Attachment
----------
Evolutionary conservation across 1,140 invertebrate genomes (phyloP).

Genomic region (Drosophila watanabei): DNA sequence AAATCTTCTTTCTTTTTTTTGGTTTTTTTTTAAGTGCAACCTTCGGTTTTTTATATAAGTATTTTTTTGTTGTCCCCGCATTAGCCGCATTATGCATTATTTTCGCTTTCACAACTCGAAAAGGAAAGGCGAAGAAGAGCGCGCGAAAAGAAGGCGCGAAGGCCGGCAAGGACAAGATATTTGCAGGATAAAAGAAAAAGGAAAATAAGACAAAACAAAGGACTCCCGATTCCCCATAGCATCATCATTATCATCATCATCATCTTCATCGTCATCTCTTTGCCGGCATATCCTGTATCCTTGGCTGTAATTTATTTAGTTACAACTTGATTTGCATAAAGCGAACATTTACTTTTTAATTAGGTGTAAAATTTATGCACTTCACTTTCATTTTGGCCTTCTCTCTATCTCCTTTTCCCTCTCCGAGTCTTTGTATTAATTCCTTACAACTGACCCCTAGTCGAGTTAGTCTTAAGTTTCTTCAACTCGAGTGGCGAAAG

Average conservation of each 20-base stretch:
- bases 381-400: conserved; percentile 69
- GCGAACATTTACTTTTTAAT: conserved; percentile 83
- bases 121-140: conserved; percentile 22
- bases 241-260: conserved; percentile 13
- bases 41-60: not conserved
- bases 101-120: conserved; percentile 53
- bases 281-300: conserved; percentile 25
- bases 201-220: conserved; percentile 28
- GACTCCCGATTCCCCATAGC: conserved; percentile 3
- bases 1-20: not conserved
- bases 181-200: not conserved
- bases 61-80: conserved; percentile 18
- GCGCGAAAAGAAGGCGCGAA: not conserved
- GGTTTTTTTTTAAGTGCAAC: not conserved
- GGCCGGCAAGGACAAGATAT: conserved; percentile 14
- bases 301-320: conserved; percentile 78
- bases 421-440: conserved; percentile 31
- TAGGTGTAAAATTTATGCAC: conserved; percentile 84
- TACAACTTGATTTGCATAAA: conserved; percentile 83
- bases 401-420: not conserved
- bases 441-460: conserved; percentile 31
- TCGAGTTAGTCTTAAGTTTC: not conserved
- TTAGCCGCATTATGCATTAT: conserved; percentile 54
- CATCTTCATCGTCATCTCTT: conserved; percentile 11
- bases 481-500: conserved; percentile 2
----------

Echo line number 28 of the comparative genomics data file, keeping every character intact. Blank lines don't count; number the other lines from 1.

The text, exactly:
- bases 481-500: conserved; percentile 2